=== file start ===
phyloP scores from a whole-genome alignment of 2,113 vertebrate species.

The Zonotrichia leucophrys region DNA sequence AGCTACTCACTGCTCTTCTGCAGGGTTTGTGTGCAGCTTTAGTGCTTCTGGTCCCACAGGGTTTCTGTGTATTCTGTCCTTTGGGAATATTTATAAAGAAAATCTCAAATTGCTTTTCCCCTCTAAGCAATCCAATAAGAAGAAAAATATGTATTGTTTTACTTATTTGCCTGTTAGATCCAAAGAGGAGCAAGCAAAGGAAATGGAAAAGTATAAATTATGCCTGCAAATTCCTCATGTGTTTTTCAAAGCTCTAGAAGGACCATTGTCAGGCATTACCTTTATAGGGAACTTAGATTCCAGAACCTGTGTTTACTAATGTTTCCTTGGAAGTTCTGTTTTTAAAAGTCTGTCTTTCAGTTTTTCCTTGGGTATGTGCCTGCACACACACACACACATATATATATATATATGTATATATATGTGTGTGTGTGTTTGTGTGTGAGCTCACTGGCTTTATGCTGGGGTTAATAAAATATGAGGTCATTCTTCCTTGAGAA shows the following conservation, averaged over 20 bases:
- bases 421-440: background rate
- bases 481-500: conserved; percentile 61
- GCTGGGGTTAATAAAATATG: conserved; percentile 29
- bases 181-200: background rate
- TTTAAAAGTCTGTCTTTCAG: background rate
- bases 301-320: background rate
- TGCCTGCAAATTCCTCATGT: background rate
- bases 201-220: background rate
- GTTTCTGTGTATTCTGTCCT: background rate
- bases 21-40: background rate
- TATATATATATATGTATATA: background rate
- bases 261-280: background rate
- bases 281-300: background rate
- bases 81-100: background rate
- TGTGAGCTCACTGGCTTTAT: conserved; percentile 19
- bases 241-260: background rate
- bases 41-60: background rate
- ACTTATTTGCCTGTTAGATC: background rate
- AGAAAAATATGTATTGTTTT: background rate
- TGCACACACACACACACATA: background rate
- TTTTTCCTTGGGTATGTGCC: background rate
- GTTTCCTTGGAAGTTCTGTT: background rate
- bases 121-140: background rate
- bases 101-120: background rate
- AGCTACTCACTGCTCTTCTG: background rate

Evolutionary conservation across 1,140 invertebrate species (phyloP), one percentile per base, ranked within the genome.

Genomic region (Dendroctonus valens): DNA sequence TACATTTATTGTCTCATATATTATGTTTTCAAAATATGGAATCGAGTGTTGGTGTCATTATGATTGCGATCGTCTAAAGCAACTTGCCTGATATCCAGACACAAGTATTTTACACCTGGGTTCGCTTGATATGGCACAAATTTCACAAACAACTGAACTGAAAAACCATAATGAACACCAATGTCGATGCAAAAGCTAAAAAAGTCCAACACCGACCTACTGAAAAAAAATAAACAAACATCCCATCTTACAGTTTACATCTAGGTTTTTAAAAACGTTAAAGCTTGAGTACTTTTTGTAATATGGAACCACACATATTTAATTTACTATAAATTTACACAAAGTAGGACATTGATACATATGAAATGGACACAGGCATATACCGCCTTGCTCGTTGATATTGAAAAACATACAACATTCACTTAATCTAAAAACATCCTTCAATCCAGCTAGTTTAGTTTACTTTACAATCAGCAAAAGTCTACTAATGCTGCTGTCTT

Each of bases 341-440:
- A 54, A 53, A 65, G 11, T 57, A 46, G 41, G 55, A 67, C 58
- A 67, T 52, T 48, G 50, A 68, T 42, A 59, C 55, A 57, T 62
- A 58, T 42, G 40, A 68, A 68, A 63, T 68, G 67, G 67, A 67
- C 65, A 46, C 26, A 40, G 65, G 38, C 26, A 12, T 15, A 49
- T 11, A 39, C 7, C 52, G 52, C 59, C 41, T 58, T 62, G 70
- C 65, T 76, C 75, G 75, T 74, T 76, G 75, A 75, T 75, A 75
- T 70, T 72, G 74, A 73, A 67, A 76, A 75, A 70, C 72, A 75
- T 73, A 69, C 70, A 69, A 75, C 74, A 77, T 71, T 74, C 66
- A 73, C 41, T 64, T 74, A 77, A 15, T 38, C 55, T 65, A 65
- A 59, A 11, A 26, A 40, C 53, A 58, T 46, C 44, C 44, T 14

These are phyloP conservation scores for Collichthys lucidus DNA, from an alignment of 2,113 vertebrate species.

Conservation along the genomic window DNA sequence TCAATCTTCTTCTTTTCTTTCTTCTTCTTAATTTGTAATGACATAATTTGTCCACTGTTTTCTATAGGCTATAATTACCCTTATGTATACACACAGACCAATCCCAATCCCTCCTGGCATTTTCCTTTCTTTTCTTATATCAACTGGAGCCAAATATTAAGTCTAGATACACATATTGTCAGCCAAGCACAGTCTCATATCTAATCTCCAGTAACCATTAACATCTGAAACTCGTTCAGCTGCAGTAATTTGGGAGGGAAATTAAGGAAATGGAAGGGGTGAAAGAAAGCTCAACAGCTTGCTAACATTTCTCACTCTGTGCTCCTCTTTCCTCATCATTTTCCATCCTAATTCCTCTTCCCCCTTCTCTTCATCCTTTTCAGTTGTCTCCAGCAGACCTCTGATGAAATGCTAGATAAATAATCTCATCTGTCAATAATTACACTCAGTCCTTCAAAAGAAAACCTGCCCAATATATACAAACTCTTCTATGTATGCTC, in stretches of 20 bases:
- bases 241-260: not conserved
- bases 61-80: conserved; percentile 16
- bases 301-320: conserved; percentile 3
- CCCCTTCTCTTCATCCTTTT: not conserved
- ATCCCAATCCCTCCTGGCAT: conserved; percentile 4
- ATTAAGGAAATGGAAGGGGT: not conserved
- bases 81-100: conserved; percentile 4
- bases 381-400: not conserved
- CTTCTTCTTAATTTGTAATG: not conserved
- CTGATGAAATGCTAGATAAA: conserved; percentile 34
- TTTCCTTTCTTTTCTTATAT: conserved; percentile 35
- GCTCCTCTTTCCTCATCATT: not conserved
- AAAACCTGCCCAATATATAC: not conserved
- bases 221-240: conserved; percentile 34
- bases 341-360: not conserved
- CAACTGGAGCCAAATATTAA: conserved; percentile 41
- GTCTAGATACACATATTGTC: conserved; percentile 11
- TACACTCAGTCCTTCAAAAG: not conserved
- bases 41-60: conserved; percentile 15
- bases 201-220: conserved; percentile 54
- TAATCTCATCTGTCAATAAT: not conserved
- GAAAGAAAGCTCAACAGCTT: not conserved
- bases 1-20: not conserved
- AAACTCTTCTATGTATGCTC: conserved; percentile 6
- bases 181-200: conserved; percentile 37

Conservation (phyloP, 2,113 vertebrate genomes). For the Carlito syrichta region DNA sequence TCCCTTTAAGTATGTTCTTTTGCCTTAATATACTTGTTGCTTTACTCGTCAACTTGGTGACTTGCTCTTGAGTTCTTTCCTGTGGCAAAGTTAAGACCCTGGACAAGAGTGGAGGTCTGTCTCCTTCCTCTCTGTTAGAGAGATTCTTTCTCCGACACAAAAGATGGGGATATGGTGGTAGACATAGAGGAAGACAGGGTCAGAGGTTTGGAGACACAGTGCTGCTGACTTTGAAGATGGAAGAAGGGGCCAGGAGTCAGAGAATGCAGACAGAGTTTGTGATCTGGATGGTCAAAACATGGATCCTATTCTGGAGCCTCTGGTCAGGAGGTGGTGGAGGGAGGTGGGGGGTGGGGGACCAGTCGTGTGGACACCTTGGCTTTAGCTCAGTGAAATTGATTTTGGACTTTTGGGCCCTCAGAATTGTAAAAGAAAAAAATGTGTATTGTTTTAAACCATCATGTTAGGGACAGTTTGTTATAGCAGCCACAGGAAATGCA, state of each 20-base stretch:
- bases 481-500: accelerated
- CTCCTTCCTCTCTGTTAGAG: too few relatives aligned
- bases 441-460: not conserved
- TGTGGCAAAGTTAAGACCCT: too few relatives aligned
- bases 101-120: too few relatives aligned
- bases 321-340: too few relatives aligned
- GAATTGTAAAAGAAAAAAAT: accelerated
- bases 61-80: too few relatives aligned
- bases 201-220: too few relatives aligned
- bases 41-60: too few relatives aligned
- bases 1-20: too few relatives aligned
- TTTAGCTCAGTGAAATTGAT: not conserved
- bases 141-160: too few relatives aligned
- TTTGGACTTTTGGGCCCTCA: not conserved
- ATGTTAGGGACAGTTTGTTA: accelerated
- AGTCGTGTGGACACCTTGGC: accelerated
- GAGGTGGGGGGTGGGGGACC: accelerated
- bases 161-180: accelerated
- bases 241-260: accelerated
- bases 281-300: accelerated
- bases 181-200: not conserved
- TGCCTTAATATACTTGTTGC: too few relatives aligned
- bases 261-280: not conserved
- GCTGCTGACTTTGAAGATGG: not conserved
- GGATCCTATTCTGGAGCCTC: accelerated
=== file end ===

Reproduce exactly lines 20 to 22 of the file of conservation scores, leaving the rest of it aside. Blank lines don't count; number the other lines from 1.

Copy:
- ACTTATTTGCCTGTTAGATC: background rate
- AGAAAAATATGTATTGTTTT: background rate
- TGCACACACACACACACATA: background rate